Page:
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Mobster Gotti gets a pass in strip club trial

From Art Harris
CNN National Investigative Correspondent

ATLANTA, Georgia (CNN) -- A federal judge Friday dismissed John A. Gotti as a possible witness in the Gold Club racketeering case, ruling that any testimony he might provide could prove to be self-incriminating.

Gotti, who was transferred to Atlanta's Federal Penitentiary on April 24, will now be returned to the federal prison in upstate New York where he has been serving a 77-month term for his mob activities.

Gotti is the son of John Gotti, the former Gambino crime family chief who is serving a life term and is reported to be ailing.

The government tried to downplay the significance of the ruling by U.S. District Judge Willis Hunt, contending the prosecution still has ample evidence to tie Atlanta strip club owner Steve Kaplan to illegal activities with the mob.

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Kaplan's attorney, Steve Sadow, claimed the decision was a loss for the defense because Gotti's testimony would "help clear" his client.

"Our argument is basically very simple -- that John should not be compelled to provide evidence by having to testify that could later be used in a criminal investigation," Gotti's New York attorney Richard A. Rehbock told CNN.

The judge, who heard arguments on the question in chambers Thursday, agreed with Gotti's attorneys in a ruling issued Friday.

"The court concludes that Mr. John A. Gotti has the right to invoke the Fifth Amendment in response to the four questions proposed by the government" because any answer would have a "tendency to incriminate," Hunt's order said.

Gotti had insisted he would invoke that constitutional right if called as a witness, even if the judge ordered him to answer, according to his attorneys.

The government's four questions, according the court order, were:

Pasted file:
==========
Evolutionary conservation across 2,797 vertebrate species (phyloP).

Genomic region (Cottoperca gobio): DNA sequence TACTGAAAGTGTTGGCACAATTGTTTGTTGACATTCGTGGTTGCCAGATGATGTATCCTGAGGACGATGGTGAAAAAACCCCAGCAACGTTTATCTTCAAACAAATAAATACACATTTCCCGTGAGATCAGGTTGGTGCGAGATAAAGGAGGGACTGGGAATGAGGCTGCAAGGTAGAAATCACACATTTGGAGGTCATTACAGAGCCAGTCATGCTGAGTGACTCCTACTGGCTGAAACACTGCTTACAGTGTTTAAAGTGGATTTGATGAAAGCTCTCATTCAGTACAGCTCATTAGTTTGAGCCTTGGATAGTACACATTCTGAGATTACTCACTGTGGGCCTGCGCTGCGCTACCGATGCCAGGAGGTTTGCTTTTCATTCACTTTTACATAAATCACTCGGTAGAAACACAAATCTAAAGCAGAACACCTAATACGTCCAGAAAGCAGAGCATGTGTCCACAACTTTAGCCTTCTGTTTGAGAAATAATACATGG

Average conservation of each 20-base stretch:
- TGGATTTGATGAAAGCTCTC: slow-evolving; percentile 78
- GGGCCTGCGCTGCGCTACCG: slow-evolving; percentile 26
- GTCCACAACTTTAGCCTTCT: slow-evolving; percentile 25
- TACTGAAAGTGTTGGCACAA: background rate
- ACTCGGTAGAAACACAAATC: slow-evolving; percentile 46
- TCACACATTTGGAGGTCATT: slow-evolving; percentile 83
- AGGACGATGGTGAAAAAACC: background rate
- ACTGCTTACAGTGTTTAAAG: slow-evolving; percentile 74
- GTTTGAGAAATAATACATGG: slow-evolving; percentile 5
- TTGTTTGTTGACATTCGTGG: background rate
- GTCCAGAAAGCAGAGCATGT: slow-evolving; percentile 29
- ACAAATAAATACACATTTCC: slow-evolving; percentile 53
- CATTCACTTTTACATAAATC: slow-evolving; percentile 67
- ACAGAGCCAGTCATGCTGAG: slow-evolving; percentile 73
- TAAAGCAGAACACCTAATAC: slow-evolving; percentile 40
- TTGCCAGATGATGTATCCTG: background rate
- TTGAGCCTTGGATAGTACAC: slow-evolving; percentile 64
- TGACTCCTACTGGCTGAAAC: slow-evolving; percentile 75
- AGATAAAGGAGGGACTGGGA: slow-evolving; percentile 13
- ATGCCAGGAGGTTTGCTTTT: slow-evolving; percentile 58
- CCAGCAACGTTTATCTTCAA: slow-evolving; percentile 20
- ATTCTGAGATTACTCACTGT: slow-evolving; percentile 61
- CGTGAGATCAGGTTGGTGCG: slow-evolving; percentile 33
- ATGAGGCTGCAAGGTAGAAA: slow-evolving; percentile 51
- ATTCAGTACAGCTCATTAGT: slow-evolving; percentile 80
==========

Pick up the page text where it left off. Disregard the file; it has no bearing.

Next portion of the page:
Do you know Steven E. Kaplan?

How long have you known Steven E. Kaplan?

Have you ever visited Steven E. Kaplan in Boca Raton, Florida?

Have you ever visited Steven E. Kaplan in Atlanta?

Prosecutors contended those questions were too generic for any defendant to claim that answering them could be incriminating.

The government's strategy was to show that Kaplan had a relationship with the mobster as a way to bolster the allegation that he paid protection money to the New York Mafia family.

"The government position is that they only want to ask innocuous questions, like 'Do you know Steve Kaplan?' But we don't consider that innocuous. It could set the ball in motion that there's a relationship," said Gotti's Atlanta attorney Linda Sheffield.

"We wanted to try to get the answers to those questions, but we will have no problem tying Kaplan to Gotti and the Gambinos in other ways," Assistant U.S. Attorney Art Leach told CNN.

In a telephone interview with CNN, Sadow claimed Gotti "would have made an excellent witness for the defense."

"If he had testified, we'd have the guy who would say he'd never had any business relationship or illegal transaction with Steve Kaplan," he said. "It would have been evidence we could have used to prove our case."

Bringing Gotti to Atlanta, Sheffield said, "was purely a sensational move. If they really need John Gotti, who has not even been indicted in this case, to win a conviction they've got a pretty weak case."

Gotti pleaded guilty April 5, 1999, to bribery, extortion, conspiracy, mail fraud and operating an illegal gambling business.

Among the charges against Kaplan is that he skimmed millions of dollars from Gold Club revenues to pay for protection from the Gambino family.

The indictment against Kaplan said he and Gotti had been in business together for many years in various nightclubs -- from New York to Boca Raton and now Atlanta.

One defendant in the case is Michael DiLeonardo, whose nickname is "Mikey Scars," who allegedly collected cash payments from Kaplan for the Gambino family.

Kaplan, DiLeonardo and five others accused in the case deny all charges.


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